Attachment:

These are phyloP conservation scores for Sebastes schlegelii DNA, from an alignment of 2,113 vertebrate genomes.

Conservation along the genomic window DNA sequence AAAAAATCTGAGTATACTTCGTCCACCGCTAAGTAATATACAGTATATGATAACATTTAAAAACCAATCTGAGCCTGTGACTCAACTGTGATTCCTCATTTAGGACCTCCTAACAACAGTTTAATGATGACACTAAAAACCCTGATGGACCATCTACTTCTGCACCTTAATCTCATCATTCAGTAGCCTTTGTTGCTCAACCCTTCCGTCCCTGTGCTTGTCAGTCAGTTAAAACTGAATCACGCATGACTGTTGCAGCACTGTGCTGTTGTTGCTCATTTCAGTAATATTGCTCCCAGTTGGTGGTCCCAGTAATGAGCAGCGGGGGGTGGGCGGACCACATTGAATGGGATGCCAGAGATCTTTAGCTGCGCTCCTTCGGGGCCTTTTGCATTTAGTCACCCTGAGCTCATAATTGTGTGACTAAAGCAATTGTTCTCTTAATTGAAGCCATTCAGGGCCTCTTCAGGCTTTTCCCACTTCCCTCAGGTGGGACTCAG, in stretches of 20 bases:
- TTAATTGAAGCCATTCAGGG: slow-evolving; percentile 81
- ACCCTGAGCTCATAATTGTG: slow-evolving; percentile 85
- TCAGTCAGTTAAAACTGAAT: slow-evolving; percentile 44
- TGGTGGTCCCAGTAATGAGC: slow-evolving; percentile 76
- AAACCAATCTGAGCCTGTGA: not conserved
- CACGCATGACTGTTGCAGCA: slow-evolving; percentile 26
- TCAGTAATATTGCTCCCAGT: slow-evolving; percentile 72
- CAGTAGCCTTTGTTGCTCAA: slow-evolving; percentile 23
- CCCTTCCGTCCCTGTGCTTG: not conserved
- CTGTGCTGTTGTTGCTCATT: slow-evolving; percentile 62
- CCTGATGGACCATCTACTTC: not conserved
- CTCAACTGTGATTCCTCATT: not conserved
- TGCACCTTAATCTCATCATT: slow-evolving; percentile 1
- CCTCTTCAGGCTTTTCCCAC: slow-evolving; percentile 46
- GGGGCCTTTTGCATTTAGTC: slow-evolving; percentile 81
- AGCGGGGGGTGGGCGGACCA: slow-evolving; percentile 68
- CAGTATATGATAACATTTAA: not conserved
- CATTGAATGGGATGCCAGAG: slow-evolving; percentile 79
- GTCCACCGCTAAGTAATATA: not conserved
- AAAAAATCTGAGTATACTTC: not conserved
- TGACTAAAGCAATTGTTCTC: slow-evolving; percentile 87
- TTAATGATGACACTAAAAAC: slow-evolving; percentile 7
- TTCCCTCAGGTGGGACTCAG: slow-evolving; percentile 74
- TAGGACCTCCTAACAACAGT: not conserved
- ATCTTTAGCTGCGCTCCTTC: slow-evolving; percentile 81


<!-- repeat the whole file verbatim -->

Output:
These are phyloP conservation scores for Sebastes schlegelii DNA, from an alignment of 2,113 vertebrate genomes.

Conservation along the genomic window DNA sequence AAAAAATCTGAGTATACTTCGTCCACCGCTAAGTAATATACAGTATATGATAACATTTAAAAACCAATCTGAGCCTGTGACTCAACTGTGATTCCTCATTTAGGACCTCCTAACAACAGTTTAATGATGACACTAAAAACCCTGATGGACCATCTACTTCTGCACCTTAATCTCATCATTCAGTAGCCTTTGTTGCTCAACCCTTCCGTCCCTGTGCTTGTCAGTCAGTTAAAACTGAATCACGCATGACTGTTGCAGCACTGTGCTGTTGTTGCTCATTTCAGTAATATTGCTCCCAGTTGGTGGTCCCAGTAATGAGCAGCGGGGGGTGGGCGGACCACATTGAATGGGATGCCAGAGATCTTTAGCTGCGCTCCTTCGGGGCCTTTTGCATTTAGTCACCCTGAGCTCATAATTGTGTGACTAAAGCAATTGTTCTCTTAATTGAAGCCATTCAGGGCCTCTTCAGGCTTTTCCCACTTCCCTCAGGTGGGACTCAG, in stretches of 20 bases:
- TTAATTGAAGCCATTCAGGG: slow-evolving; percentile 81
- ACCCTGAGCTCATAATTGTG: slow-evolving; percentile 85
- TCAGTCAGTTAAAACTGAAT: slow-evolving; percentile 44
- TGGTGGTCCCAGTAATGAGC: slow-evolving; percentile 76
- AAACCAATCTGAGCCTGTGA: not conserved
- CACGCATGACTGTTGCAGCA: slow-evolving; percentile 26
- TCAGTAATATTGCTCCCAGT: slow-evolving; percentile 72
- CAGTAGCCTTTGTTGCTCAA: slow-evolving; percentile 23
- CCCTTCCGTCCCTGTGCTTG: not conserved
- CTGTGCTGTTGTTGCTCATT: slow-evolving; percentile 62
- CCTGATGGACCATCTACTTC: not conserved
- CTCAACTGTGATTCCTCATT: not conserved
- TGCACCTTAATCTCATCATT: slow-evolving; percentile 1
- CCTCTTCAGGCTTTTCCCAC: slow-evolving; percentile 46
- GGGGCCTTTTGCATTTAGTC: slow-evolving; percentile 81
- AGCGGGGGGTGGGCGGACCA: slow-evolving; percentile 68
- CAGTATATGATAACATTTAA: not conserved
- CATTGAATGGGATGCCAGAG: slow-evolving; percentile 79
- GTCCACCGCTAAGTAATATA: not conserved
- AAAAAATCTGAGTATACTTC: not conserved
- TGACTAAAGCAATTGTTCTC: slow-evolving; percentile 87
- TTAATGATGACACTAAAAAC: slow-evolving; percentile 7
- TTCCCTCAGGTGGGACTCAG: slow-evolving; percentile 74
- TAGGACCTCCTAACAACAGT: not conserved
- ATCTTTAGCTGCGCTCCTTC: slow-evolving; percentile 81